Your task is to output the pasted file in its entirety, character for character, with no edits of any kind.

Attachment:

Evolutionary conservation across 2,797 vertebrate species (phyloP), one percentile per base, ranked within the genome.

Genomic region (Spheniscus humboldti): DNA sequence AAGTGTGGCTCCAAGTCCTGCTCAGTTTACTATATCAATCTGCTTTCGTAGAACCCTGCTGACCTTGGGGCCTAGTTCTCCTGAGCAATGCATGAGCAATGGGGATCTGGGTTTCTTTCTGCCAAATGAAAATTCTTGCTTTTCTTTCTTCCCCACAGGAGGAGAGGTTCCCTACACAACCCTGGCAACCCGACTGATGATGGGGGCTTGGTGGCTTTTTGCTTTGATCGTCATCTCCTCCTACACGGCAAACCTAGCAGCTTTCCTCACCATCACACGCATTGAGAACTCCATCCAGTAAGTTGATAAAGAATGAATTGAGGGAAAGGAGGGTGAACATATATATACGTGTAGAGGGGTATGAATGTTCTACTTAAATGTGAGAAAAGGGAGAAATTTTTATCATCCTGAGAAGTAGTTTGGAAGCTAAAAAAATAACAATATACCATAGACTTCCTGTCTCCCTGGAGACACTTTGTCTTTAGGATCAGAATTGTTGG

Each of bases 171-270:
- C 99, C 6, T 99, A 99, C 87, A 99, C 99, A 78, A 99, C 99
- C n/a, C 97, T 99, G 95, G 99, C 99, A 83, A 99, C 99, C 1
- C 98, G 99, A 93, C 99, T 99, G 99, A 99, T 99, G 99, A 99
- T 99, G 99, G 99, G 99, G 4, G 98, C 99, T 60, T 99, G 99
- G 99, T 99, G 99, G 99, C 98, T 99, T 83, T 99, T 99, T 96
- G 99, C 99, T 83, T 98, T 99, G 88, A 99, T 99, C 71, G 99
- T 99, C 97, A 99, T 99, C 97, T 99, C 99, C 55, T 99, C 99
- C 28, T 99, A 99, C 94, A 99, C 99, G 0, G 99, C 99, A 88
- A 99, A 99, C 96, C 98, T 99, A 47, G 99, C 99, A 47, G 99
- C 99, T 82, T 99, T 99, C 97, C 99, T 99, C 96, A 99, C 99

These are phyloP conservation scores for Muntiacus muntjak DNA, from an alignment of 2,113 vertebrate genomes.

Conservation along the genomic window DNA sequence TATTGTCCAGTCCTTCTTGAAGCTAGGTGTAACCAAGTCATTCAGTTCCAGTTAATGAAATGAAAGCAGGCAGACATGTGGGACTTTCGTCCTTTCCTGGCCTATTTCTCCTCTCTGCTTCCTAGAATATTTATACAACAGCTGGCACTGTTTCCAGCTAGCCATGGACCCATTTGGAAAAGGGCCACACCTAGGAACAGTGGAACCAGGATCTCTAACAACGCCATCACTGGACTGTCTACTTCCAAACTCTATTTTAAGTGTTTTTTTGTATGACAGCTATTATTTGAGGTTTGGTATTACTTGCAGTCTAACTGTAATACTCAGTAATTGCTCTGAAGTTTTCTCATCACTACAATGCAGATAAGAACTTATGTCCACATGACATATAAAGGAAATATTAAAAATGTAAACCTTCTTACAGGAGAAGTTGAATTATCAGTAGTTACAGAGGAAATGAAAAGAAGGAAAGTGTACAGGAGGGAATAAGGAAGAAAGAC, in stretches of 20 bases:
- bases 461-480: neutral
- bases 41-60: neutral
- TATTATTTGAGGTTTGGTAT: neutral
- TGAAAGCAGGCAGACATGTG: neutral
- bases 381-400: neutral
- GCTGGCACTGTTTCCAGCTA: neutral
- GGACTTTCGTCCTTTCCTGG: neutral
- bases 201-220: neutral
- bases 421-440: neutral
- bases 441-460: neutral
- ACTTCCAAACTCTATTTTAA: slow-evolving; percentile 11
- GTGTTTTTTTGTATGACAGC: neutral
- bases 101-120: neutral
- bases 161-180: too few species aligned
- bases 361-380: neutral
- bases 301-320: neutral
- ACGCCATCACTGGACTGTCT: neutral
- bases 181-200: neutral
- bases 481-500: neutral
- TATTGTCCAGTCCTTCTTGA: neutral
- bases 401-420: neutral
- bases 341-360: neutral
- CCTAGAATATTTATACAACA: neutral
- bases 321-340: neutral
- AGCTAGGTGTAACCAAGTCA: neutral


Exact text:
Evolutionary conservation across 2,797 vertebrate species (phyloP), one percentile per base, ranked within the genome.

Genomic region (Spheniscus humboldti): DNA sequence AAGTGTGGCTCCAAGTCCTGCTCAGTTTACTATATCAATCTGCTTTCGTAGAACCCTGCTGACCTTGGGGCCTAGTTCTCCTGAGCAATGCATGAGCAATGGGGATCTGGGTTTCTTTCTGCCAAATGAAAATTCTTGCTTTTCTTTCTTCCCCACAGGAGGAGAGGTTCCCTACACAACCCTGGCAACCCGACTGATGATGGGGGCTTGGTGGCTTTTTGCTTTGATCGTCATCTCCTCCTACACGGCAAACCTAGCAGCTTTCCTCACCATCACACGCATTGAGAACTCCATCCAGTAAGTTGATAAAGAATGAATTGAGGGAAAGGAGGGTGAACATATATATACGTGTAGAGGGGTATGAATGTTCTACTTAAATGTGAGAAAAGGGAGAAATTTTTATCATCCTGAGAAGTAGTTTGGAAGCTAAAAAAATAACAATATACCATAGACTTCCTGTCTCCCTGGAGACACTTTGTCTTTAGGATCAGAATTGTTGG

Each of bases 171-270:
- C 99, C 6, T 99, A 99, C 87, A 99, C 99, A 78, A 99, C 99
- C n/a, C 97, T 99, G 95, G 99, C 99, A 83, A 99, C 99, C 1
- C 98, G 99, A 93, C 99, T 99, G 99, A 99, T 99, G 99, A 99
- T 99, G 99, G 99, G 99, G 4, G 98, C 99, T 60, T 99, G 99
- G 99, T 99, G 99, G 99, C 98, T 99, T 83, T 99, T 99, T 96
- G 99, C 99, T 83, T 98, T 99, G 88, A 99, T 99, C 71, G 99
- T 99, C 97, A 99, T 99, C 97, T 99, C 99, C 55, T 99, C 99
- C 28, T 99, A 99, C 94, A 99, C 99, G 0, G 99, C 99, A 88
- A 99, A 99, C 96, C 98, T 99, A 47, G 99, C 99, A 47, G 99
- C 99, T 82, T 99, T 99, C 97, C 99, T 99, C 96, A 99, C 99

These are phyloP conservation scores for Muntiacus muntjak DNA, from an alignment of 2,113 vertebrate genomes.

Conservation along the genomic window DNA sequence TATTGTCCAGTCCTTCTTGAAGCTAGGTGTAACCAAGTCATTCAGTTCCAGTTAATGAAATGAAAGCAGGCAGACATGTGGGACTTTCGTCCTTTCCTGGCCTATTTCTCCTCTCTGCTTCCTAGAATATTTATACAACAGCTGGCACTGTTTCCAGCTAGCCATGGACCCATTTGGAAAAGGGCCACACCTAGGAACAGTGGAACCAGGATCTCTAACAACGCCATCACTGGACTGTCTACTTCCAAACTCTATTTTAAGTGTTTTTTTGTATGACAGCTATTATTTGAGGTTTGGTATTACTTGCAGTCTAACTGTAATACTCAGTAATTGCTCTGAAGTTTTCTCATCACTACAATGCAGATAAGAACTTATGTCCACATGACATATAAAGGAAATATTAAAAATGTAAACCTTCTTACAGGAGAAGTTGAATTATCAGTAGTTACAGAGGAAATGAAAAGAAGGAAAGTGTACAGGAGGGAATAAGGAAGAAAGAC, in stretches of 20 bases:
- bases 461-480: neutral
- bases 41-60: neutral
- TATTATTTGAGGTTTGGTAT: neutral
- TGAAAGCAGGCAGACATGTG: neutral
- bases 381-400: neutral
- GCTGGCACTGTTTCCAGCTA: neutral
- GGACTTTCGTCCTTTCCTGG: neutral
- bases 201-220: neutral
- bases 421-440: neutral
- bases 441-460: neutral
- ACTTCCAAACTCTATTTTAA: slow-evolving; percentile 11
- GTGTTTTTTTGTATGACAGC: neutral
- bases 101-120: neutral
- bases 161-180: too few species aligned
- bases 361-380: neutral
- bases 301-320: neutral
- ACGCCATCACTGGACTGTCT: neutral
- bases 181-200: neutral
- bases 481-500: neutral
- TATTGTCCAGTCCTTCTTGA: neutral
- bases 401-420: neutral
- bases 341-360: neutral
- CCTAGAATATTTATACAACA: neutral
- bases 321-340: neutral
- AGCTAGGTGTAACCAAGTCA: neutral